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By Chris Opfer
Nebraska Democrat Brad Ashford, a “blue dog” known for crossing the aisle to side with Republicans on marquee labor issues, won’t be returning to Congress next year after losing in a primary race.
Ashford burnished a reputation as a centrist in one term before being unseated by Republican Don Bacon in 2016. Social worker Kara Eastman narrowly edged out Ashford May 15 in a district that includes most of metropolitan Omaha. She ran to the left of Ashford, including by pushing for Medicare for all, and will face Bacon in the November election.
“Prairie populism is alive and well,” Adam Green, the co-founder of the Progressive Change Campaign Committee, told Bloomberg Law. “Kara Eastman proved to the Democratic establishment that the way to motivate voters in red and purple areas is to campaign on bold progressive policies.”
Eastman’s three-percentage-point victory came after the Democratic Congressional Campaign Committee threw its weight behind Ashford. The win offers mixed signals on the path forward for Democrats looking to retake control in the House. Rep. Conor Lamb (D-Pa.) in March won a hard-fought special election after distancing himself from Minority Leader Nancy Pelosi (D-Calif.) and party positions on health care and gun control.
“It’s a big diverse country, and activists in the same party differ from place to place,” Larry Sabato, director of the University of Virginia’s Center for Politics, told Bloomberg Law. Sabato said there was “no uniform pattern among Democrats” voting May 15 in primary contests in Nebraska, Oregon, Idaho, and Pennsylvania. “No particular strain of ideology dominated, unless you count strong opposition to Trump an ideology,” Sabato said.
Ashford in one term in Congress criticized two central Obama administration labor policy priorities: Moves to make 4 million workers newly eligible for overtime pay and to tag more businesses in franchise, staffing, and other contract relationships as joint employers of each others’ workers for collective bargaining purposes. His opposition to those policies, despite supporting worker-friendly policies like raising the minimum wage, helped business advocates put a bipartisan face on efforts to block them.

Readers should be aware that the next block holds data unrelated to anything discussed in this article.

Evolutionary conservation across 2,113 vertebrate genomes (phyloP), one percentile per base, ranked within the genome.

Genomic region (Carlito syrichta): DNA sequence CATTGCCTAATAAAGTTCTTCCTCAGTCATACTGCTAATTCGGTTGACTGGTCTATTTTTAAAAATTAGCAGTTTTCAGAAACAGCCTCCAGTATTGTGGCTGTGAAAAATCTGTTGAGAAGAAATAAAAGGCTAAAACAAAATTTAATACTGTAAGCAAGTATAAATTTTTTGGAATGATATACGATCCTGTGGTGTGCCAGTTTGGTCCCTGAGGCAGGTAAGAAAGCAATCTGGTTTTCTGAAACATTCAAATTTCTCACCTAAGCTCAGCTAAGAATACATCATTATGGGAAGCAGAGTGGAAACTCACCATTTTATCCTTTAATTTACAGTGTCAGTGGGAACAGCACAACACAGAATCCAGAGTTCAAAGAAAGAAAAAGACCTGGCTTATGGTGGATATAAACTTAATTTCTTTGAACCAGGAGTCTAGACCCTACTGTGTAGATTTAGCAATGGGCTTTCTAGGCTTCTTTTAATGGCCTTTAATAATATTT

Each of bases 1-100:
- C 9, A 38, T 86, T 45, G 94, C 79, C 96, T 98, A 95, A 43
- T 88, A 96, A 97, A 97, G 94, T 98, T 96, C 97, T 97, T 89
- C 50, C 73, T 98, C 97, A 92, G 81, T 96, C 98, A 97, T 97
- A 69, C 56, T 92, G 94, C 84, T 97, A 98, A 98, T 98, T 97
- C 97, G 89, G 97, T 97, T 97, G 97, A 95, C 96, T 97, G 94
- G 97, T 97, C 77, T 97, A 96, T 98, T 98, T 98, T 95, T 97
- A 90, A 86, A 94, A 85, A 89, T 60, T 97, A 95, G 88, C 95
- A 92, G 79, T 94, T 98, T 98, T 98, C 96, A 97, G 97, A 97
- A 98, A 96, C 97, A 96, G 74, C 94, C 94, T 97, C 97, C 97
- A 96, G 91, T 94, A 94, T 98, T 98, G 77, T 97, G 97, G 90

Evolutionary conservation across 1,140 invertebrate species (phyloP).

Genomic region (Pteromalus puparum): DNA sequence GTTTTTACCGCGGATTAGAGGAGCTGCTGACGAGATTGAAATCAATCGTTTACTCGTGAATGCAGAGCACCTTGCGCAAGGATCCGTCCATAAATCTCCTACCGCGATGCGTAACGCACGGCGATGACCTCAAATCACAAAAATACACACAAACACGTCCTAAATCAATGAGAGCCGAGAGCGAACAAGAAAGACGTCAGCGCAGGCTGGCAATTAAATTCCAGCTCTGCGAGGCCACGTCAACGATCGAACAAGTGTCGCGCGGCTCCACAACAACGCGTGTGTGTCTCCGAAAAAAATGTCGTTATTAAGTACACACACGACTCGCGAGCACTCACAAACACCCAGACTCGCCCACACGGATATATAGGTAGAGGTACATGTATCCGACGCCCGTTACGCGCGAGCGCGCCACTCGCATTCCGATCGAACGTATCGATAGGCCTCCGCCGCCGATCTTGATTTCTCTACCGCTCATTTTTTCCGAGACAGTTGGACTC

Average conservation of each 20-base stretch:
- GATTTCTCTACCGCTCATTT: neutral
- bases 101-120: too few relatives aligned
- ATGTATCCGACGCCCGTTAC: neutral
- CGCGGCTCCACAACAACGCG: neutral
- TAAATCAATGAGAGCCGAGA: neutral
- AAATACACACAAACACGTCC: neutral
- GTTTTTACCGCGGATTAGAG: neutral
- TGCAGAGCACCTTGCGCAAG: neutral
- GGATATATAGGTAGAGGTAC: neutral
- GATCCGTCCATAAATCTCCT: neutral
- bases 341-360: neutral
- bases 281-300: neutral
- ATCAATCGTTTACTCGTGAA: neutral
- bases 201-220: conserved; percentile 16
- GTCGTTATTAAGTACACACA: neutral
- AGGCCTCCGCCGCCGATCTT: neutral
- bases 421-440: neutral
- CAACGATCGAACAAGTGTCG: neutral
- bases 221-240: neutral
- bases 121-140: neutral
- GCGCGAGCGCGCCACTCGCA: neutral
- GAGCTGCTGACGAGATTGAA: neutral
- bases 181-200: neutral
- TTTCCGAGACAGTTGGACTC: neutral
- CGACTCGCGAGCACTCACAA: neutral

An Ashford campaign official didn’t immediately respond to Bloomberg Law’s request for comment.
The question for Eastman is whether she can carry the momentum from her primary win into the general election in November. Bacon, a retired Air Force brigadier general, beat Ashford by just more than one percentage point in 2016.
President Donald Trump won Nebraska convincingly in 2016, but Hilary Clinton carried Douglas County—which includes Omaha—by more than two percentage points.
Eastman said she plans to highlight Bacon’s voting record of siding with Trump on the campaign trail.
“He voted for the tax bill, he voted for the border wall, and he voted to take away people’s health care,” Eastman told Bloomberg Law. “These are things that I’ve heard from people across the district that they do not support.”
Four local unions endorsed Eastman in the primary race.
A Bacon campaign spokesman didn’t immediately respond to Bloomberg Law’s request for comment.
Ashford’s loss means there’s likely one less Democrat in the House who may be willing to side with businesses in key labor policy debates.
A federal judge in Texas near the end of the Obama administration stopped a Labor Department rule to double the salary threshold under which workers are automatically eligible for overtime pay. The DOL said the regulation would bolster paychecks, but Ashford and a wide range of Republicans and business groups said they were concerned it could cause businesses to shed jobs.
The Labor Department is expected to propose a more modest increase early next year.
Ashford also supported attempts to roll back a 2015 National Labor Relations Board decision expanding “joint employer” liability for affiliated businesses. Supporters of that decision, which is still in effect, said it would protect workers’ rights in an era of increasingly complicated mazes of contractual business arrangements.
The new, Republican-majority board recently announced that it will propose a regulation to clarify joint employer liability. The board is widely expected to revert to a previous standard that requires a business to exert direct control over another company’s workers to be considered their joint employer.
Advocates say that move would ensure that companies aren’t forced to collectively bargain with workers controlled by franchisers and staffing agencies.
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